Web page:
As coronavirus spreads, Israeli tech co. transforms business and schools

With the shutting down of schools worldwide due to the virus, students can continue their education from home with just a laptop and Internet connection.

Working from home (photo credit: PXHERE)
Working from home
(photo credit: PXHERE)
With the ever-growing spread of the novel coronavirus, Israeli video cloud platform Kaltura says it is receiving a large number of appeals for access to its video technology from global organizations to replace physical meetings with digital ones.
Founded in 2006, Kaltura provides a "revolutionary" way to use video as a way to "communicate, collaborate, work, learn and entertain by making video a seamless, accessible part of organizations and our lives."
The company has more than 500 employees, with offices across Israel, the United States, Europe and Singapore. According to a release, it has already begun the process of helping companies transition from physical to online meetings. They said the demand for the technology has increased in parallel with the spread of the virus.
One employee, who had returned from vacation in Thailand, was asked to work from home for 14 days, yet had the opportunity to continue to participate in conversations with staff through video, allowing for a seamless return into the work field after the quarantine period was over.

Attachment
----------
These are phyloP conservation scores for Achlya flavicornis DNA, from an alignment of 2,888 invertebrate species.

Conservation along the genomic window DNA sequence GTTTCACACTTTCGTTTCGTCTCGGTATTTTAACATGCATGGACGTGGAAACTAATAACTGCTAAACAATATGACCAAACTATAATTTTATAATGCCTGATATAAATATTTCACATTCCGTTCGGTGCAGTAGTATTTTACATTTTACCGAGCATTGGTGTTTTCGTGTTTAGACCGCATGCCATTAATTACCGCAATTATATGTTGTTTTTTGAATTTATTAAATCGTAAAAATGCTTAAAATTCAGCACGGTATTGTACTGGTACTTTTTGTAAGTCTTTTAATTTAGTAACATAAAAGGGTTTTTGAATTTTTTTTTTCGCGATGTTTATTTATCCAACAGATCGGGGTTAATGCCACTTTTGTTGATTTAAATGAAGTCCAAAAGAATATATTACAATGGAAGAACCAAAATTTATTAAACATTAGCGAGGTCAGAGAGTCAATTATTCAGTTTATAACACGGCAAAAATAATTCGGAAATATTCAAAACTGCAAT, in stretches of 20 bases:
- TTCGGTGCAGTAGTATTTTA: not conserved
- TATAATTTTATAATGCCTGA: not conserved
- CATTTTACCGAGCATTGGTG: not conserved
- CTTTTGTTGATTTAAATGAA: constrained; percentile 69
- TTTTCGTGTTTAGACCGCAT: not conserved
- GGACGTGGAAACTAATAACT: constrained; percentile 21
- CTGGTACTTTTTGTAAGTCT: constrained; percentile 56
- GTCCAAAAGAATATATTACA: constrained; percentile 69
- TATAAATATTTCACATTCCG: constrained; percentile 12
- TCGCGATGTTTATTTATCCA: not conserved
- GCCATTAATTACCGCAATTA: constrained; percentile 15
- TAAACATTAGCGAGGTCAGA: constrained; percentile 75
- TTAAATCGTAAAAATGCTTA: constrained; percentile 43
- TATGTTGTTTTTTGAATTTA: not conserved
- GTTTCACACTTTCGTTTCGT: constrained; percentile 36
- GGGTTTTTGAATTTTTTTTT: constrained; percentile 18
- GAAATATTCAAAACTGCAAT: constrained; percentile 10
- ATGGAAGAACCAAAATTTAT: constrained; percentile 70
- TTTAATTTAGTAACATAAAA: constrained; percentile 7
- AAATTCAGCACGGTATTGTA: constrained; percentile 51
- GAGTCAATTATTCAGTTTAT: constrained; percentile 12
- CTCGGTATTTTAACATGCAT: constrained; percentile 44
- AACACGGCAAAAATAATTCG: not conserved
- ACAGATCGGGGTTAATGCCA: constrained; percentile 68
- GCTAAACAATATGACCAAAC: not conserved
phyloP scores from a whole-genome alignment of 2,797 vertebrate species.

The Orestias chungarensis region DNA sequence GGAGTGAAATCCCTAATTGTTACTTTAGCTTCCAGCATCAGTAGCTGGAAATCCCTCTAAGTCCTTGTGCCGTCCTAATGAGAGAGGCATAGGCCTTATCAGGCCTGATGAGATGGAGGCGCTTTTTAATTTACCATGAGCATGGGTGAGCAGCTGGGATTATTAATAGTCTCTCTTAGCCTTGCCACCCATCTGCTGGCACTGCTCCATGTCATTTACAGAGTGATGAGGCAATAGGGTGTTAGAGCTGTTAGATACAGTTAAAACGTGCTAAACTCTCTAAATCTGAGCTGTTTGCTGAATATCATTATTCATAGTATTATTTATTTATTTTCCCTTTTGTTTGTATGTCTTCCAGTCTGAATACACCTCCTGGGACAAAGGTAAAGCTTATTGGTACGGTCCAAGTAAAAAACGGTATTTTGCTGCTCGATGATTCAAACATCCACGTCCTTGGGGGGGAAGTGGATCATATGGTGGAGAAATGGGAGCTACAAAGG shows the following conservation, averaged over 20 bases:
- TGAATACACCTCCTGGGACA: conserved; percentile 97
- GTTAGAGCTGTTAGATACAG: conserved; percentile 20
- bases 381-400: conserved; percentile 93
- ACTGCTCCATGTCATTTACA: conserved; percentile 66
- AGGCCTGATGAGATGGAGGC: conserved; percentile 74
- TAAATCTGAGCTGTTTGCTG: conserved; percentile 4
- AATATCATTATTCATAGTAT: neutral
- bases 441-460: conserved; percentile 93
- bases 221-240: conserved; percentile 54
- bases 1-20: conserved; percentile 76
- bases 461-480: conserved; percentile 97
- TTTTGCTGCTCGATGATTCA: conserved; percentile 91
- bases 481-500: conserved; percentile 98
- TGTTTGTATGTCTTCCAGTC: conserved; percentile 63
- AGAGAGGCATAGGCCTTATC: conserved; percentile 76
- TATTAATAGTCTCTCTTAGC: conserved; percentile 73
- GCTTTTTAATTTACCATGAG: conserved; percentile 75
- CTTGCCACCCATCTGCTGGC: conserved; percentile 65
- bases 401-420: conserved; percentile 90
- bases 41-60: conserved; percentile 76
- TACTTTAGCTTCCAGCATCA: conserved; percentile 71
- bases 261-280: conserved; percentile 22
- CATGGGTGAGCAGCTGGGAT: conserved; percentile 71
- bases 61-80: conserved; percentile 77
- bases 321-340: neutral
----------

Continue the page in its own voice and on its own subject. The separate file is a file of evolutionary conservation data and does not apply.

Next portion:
Moreover, the company is now being called on to help in educational institutions. On Wednesday, for example, more than 1,100 high school students were put into quarantine in Israel after a fellow student contracted the virus.  
Teachers and students are asking to use the technology to run video tutorials and online classes. The technology allows students to continue their education from home-based quarantine with just a laptop and Internet connection.
Sigal Srur, head of human resources at Kaltura, explained the new demand and its advantages: "Following the corona eruption, organizations are looking for solutions that prevent employees from flying or even sitting in one room together. So we have received many inquiries for embedding our technology that allows not only online meetings but also sharing in virtual discussion rooms, writing on various boards, and saving the information shared throughout the meetings.
"The world is advancing to online technologies that not only replace the need for physical meetings but actually enable more effective work, allowing not only the ability to share information before and after the meeting, but also the ability to avoid losing organizational knowledge when working with different locations in different time zones," she concluded.